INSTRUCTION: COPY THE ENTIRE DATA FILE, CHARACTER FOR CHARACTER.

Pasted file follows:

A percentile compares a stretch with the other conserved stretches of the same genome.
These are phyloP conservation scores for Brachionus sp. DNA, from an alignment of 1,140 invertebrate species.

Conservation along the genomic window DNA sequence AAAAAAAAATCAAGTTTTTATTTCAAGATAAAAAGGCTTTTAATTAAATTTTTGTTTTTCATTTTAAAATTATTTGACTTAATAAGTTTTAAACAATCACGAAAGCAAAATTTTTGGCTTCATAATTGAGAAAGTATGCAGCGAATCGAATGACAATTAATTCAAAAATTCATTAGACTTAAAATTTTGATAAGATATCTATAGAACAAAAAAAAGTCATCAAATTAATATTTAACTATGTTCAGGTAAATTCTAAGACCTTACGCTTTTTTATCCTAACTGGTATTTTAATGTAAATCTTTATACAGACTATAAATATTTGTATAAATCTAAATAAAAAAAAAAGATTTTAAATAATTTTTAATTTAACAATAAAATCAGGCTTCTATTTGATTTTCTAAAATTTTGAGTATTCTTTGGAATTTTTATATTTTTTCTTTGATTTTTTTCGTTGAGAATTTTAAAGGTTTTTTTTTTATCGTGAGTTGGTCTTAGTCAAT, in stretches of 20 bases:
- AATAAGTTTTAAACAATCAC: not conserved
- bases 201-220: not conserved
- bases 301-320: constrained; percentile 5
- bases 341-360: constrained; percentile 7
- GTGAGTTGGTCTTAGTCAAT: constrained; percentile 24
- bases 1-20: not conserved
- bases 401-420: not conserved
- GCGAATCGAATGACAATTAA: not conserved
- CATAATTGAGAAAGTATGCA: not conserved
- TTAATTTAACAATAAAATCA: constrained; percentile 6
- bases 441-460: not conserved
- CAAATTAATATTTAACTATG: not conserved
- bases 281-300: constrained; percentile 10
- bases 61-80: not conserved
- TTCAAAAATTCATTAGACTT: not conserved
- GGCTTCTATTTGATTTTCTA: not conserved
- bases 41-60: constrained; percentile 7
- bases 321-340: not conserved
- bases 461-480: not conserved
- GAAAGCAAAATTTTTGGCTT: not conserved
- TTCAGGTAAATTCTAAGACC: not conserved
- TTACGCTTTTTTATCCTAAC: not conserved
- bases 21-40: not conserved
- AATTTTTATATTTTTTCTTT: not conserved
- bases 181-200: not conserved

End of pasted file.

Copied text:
A percentile compares a stretch with the other conserved stretches of the same genome.
These are phyloP conservation scores for Brachionus sp. DNA, from an alignment of 1,140 invertebrate species.

Conservation along the genomic window DNA sequence AAAAAAAAATCAAGTTTTTATTTCAAGATAAAAAGGCTTTTAATTAAATTTTTGTTTTTCATTTTAAAATTATTTGACTTAATAAGTTTTAAACAATCACGAAAGCAAAATTTTTGGCTTCATAATTGAGAAAGTATGCAGCGAATCGAATGACAATTAATTCAAAAATTCATTAGACTTAAAATTTTGATAAGATATCTATAGAACAAAAAAAAGTCATCAAATTAATATTTAACTATGTTCAGGTAAATTCTAAGACCTTACGCTTTTTTATCCTAACTGGTATTTTAATGTAAATCTTTATACAGACTATAAATATTTGTATAAATCTAAATAAAAAAAAAAGATTTTAAATAATTTTTAATTTAACAATAAAATCAGGCTTCTATTTGATTTTCTAAAATTTTGAGTATTCTTTGGAATTTTTATATTTTTTCTTTGATTTTTTTCGTTGAGAATTTTAAAGGTTTTTTTTTTATCGTGAGTTGGTCTTAGTCAAT, in stretches of 20 bases:
- AATAAGTTTTAAACAATCAC: not conserved
- bases 201-220: not conserved
- bases 301-320: constrained; percentile 5
- bases 341-360: constrained; percentile 7
- GTGAGTTGGTCTTAGTCAAT: constrained; percentile 24
- bases 1-20: not conserved
- bases 401-420: not conserved
- GCGAATCGAATGACAATTAA: not conserved
- CATAATTGAGAAAGTATGCA: not conserved
- TTAATTTAACAATAAAATCA: constrained; percentile 6
- bases 441-460: not conserved
- CAAATTAATATTTAACTATG: not conserved
- bases 281-300: constrained; percentile 10
- bases 61-80: not conserved
- TTCAAAAATTCATTAGACTT: not conserved
- GGCTTCTATTTGATTTTCTA: not conserved
- bases 41-60: constrained; percentile 7
- bases 321-340: not conserved
- bases 461-480: not conserved
- GAAAGCAAAATTTTTGGCTT: not conserved
- TTCAGGTAAATTCTAAGACC: not conserved
- TTACGCTTTTTTATCCTAAC: not conserved
- bases 21-40: not conserved
- AATTTTTATATTTTTTCTTT: not conserved
- bases 181-200: not conserved